“Everybody is praising how helpful AI will be for African governments. But no one is mentioning the risks, which are not science fiction,” Owono said. “We’ve seen what’s possible with written content, but we haven’t even seen yet what’s possible with video content.”
“It’s hard enough to verify information as it is, with parts of the country off limits and the press under threat. But this would essentially be rumors on steroids, which Myanmar is utterly unprepared for,” said Victoire Rio, an advisor to the Myanmar Tech Accountability Network. Myanmar, where Rio is based, has already seen some of the world’s most harrowing impact from misinformation. The Myanmar government and anti-Muslim activists have used Facebook to spread false information that has incited increased ethnic violence against the country’s repressed Rohingya minority.
Rio explained that Myanmar and countries like it with fragile, conflict-ridden governments are still acclimating to the Internet’s rapid information flow; deepfakes add a complicated layer to an already new media landscape.
“Myanmar basically went from information scarcity to information overload. People used to get their info from friends and family and rely on that interpersonal bond and trust,” she explained. “The digital world is a whole different beast, and it is going to take people time to develop resilience to disinformation tactics.”
Internet Without Borders’ Owono says internet platforms’ attempts to stem misinformation in the developing world pale in comparison to their efforts in western countries. “Platforms have to come up with solutions. The more time they take to tackle issues the worse things will get,” she warns.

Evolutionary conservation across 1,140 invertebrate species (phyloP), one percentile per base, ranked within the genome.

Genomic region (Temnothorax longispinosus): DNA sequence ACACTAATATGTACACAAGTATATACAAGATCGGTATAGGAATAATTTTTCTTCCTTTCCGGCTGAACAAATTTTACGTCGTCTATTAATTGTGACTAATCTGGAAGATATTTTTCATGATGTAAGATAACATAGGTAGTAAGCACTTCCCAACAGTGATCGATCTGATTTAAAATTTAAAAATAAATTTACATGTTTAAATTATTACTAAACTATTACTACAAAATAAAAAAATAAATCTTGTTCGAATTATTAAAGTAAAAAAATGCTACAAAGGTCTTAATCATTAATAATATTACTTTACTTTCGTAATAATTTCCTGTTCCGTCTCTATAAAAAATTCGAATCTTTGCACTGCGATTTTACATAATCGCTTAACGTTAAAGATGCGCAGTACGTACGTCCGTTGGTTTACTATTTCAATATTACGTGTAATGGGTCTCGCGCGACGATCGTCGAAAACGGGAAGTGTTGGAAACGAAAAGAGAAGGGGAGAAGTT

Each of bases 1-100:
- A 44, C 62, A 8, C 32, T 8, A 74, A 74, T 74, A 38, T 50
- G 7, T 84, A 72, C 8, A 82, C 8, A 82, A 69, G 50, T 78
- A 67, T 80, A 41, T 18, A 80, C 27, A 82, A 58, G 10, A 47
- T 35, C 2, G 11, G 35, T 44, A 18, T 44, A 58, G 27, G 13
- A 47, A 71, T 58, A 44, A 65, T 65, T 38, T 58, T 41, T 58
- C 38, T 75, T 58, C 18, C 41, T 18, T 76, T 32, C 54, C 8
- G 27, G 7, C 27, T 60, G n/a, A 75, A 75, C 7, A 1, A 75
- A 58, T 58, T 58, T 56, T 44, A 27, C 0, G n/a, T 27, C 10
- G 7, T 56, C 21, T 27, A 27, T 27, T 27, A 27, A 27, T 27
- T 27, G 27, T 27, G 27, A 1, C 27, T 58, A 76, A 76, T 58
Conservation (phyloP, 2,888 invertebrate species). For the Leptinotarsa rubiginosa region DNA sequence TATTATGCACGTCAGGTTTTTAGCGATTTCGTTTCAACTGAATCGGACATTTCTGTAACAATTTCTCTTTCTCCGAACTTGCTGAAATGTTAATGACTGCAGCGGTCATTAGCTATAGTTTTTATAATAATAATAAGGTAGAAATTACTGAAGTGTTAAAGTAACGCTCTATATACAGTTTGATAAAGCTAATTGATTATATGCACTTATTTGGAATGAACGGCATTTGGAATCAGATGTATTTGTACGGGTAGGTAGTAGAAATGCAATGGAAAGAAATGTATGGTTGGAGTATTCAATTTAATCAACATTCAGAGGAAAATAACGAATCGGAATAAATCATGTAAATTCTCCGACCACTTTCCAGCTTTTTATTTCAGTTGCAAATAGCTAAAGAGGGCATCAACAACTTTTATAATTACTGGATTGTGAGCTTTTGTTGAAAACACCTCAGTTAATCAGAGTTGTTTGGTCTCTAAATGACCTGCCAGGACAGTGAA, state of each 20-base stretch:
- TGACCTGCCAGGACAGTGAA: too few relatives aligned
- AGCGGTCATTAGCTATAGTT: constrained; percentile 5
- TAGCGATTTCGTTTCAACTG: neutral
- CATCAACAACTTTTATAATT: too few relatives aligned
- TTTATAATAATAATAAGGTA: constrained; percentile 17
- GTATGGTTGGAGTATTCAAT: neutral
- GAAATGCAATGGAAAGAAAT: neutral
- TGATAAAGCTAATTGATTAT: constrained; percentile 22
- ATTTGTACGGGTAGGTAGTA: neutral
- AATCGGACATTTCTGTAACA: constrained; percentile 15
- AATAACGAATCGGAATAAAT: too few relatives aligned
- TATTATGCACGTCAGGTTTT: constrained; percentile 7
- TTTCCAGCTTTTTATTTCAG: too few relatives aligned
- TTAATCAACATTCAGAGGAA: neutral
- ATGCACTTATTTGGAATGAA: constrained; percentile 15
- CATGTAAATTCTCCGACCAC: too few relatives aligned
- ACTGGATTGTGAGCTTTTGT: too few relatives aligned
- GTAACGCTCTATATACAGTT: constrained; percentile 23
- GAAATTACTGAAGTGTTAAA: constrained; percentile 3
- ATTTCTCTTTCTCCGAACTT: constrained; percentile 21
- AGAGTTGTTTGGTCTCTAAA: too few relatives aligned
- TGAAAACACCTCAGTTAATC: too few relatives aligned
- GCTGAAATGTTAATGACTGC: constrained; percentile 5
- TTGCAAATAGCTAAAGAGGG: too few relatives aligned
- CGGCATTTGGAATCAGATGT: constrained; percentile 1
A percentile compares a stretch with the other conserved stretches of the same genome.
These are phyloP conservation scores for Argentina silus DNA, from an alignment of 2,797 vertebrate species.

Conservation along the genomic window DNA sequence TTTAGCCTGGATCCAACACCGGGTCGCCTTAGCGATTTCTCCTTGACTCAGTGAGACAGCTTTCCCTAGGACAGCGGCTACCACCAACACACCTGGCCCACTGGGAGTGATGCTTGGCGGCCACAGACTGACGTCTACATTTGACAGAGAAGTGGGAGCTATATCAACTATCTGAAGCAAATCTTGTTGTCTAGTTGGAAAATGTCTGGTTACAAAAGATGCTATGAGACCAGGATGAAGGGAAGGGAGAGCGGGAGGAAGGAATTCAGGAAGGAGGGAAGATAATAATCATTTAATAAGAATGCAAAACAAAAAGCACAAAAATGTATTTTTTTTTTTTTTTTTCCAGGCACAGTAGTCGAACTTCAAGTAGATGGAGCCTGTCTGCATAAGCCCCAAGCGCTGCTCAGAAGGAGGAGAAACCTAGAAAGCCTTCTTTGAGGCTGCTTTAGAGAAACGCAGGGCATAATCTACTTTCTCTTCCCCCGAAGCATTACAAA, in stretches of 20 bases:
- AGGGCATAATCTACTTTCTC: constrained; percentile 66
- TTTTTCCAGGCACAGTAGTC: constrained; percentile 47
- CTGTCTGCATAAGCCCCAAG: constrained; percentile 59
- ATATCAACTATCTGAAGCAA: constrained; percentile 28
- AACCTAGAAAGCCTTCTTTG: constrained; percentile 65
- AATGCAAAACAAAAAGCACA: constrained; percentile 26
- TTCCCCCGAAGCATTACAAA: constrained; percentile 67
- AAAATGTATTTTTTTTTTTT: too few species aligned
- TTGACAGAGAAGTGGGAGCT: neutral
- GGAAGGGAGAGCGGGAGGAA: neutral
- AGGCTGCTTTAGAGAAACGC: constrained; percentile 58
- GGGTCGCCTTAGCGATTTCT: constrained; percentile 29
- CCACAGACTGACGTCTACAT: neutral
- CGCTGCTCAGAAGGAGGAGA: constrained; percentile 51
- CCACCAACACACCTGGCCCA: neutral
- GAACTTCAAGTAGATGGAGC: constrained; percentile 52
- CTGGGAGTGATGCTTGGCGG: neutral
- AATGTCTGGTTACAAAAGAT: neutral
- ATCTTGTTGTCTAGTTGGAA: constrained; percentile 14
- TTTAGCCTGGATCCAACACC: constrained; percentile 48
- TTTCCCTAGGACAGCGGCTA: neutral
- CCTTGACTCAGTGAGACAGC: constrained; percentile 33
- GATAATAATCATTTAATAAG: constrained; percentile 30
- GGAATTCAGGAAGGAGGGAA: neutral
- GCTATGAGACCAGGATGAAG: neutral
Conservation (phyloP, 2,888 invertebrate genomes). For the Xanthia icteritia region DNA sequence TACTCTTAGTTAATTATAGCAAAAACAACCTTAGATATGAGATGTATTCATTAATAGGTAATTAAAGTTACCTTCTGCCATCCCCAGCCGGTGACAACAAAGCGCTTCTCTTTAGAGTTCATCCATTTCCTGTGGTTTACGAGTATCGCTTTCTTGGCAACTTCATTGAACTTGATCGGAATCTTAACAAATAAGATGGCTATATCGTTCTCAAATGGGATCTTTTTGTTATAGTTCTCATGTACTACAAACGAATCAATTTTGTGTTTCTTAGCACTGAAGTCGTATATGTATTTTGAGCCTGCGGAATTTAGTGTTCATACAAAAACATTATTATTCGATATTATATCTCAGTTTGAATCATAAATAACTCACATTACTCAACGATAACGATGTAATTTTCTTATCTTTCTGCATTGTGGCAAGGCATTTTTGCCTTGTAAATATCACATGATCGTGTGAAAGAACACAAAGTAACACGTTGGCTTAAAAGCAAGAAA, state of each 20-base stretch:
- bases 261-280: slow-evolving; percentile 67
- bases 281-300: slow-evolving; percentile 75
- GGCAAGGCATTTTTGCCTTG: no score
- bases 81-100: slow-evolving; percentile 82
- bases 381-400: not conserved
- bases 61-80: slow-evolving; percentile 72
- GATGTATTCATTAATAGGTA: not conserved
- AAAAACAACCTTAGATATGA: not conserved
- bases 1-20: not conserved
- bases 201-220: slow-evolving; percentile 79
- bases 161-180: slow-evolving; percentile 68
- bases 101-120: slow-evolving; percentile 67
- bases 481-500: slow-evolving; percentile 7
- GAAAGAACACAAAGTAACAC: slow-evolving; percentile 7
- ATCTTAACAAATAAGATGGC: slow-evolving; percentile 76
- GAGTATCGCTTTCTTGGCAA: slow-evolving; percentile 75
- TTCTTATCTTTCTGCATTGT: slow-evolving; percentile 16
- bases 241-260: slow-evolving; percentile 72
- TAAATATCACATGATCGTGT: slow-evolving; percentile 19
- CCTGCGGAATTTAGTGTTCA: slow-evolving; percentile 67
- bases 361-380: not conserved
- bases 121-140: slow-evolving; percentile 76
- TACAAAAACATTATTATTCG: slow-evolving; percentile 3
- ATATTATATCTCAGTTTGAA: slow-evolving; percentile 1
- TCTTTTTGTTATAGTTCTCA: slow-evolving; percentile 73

Tech companies insist they are paying attention. A YouTube spokesperson directed Mother Jones to a report its efforts to fight disinformation, which says the company is working with experts on deepfakes and “investing in research to understand how AI might help detect such synthetic content as it emerges.” The report notes that YouTube and its parent company Google are exploring ways to help civil society, academia, newsrooms, and governments develop their own detection tools for AI-based misinformation tools like deepfakes.
A Facebook spokesperson said that the company is also paying attention to the looming threat of deepfakes.
“We’ve expanded our ongoing efforts to combat manipulated media to include tackling deepfakes,” a spokesperson said, adding that the company is “investing in new technical solutions, learning from academic research, and working with others in the industry to understand deepfakes and other forms of manipulated media.” The company said that it has engineering teams focused on designing tools to spot manipulated pictures, audio and video.
Smaller, fragile nations don’t have the checks that help limit deepfakes’ impact in stronger nations, and will be particularly reliant on companies like Facebook and YouTube’s efforts to counter them. While experts predict that no country will be immune, developed nations with a robust, independent press and other democratic checks are less likely to be susceptible to government attempts to manipulate public opinion with deepfake videos.
Farid told Mother Jones that roughly half a dozen politicians from developing countries all around the world have asked him to analyze videos often purporting to capture them in a compromising sexual situation. (Citing confidentiality agreements, Farid declined to reveal the politicians’ names or home countries.) In a new era where video’s authenticity will be robustly questioned, Farid worries the lines of truth will be blurred in ways harmful to domestic stability.
“In some ways it doesn’t matter if it’s fake. That’s not the underlying issue. It can be used to just undermine credibility and cast doubt,” Farid said. “I don’t think we’re ready as a society. Our legislators aren’t ready. Technology companies aren’t ready. It’s going to hit us hard and we’re going to be scrambling to try to contain it.”